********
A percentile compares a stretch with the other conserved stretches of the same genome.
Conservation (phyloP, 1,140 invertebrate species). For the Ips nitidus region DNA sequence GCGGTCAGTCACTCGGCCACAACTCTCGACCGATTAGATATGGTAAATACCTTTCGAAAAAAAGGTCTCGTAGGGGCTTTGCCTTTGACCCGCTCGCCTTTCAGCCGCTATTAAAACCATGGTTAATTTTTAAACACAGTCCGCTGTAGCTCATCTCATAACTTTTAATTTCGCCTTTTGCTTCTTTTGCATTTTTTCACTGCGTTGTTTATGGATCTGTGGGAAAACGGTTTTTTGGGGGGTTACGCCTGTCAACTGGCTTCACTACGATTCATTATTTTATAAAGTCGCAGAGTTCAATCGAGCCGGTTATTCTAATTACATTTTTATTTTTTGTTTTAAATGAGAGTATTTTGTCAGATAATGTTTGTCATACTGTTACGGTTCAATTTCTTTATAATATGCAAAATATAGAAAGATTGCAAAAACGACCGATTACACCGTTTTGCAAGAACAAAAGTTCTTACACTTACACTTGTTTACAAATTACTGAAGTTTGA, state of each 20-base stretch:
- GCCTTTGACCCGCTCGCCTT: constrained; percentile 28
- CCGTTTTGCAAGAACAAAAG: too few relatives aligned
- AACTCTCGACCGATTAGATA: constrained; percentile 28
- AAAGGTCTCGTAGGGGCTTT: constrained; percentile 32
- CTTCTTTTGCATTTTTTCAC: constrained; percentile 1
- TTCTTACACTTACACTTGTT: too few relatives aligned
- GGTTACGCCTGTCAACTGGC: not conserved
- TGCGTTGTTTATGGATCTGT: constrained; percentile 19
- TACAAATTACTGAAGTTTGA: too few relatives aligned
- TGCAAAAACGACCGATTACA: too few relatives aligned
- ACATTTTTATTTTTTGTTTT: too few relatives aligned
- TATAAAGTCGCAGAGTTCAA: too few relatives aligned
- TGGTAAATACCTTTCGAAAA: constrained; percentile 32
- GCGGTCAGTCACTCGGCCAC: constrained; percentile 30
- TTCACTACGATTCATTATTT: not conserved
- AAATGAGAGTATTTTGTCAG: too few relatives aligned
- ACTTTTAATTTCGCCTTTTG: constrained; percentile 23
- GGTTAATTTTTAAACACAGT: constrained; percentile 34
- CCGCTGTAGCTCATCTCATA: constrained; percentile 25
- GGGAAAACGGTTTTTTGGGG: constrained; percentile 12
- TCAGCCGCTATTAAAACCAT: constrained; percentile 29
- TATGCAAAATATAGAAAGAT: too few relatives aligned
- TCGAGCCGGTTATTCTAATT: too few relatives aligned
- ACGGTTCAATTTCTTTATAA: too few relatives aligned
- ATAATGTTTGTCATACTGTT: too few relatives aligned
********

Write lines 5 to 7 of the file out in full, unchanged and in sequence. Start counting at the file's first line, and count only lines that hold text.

- AACTCTCGACCGATTAGATA: constrained; percentile 28
- AAAGGTCTCGTAGGGGCTTT: constrained; percentile 32
- CTTCTTTTGCATTTTTTCAC: constrained; percentile 1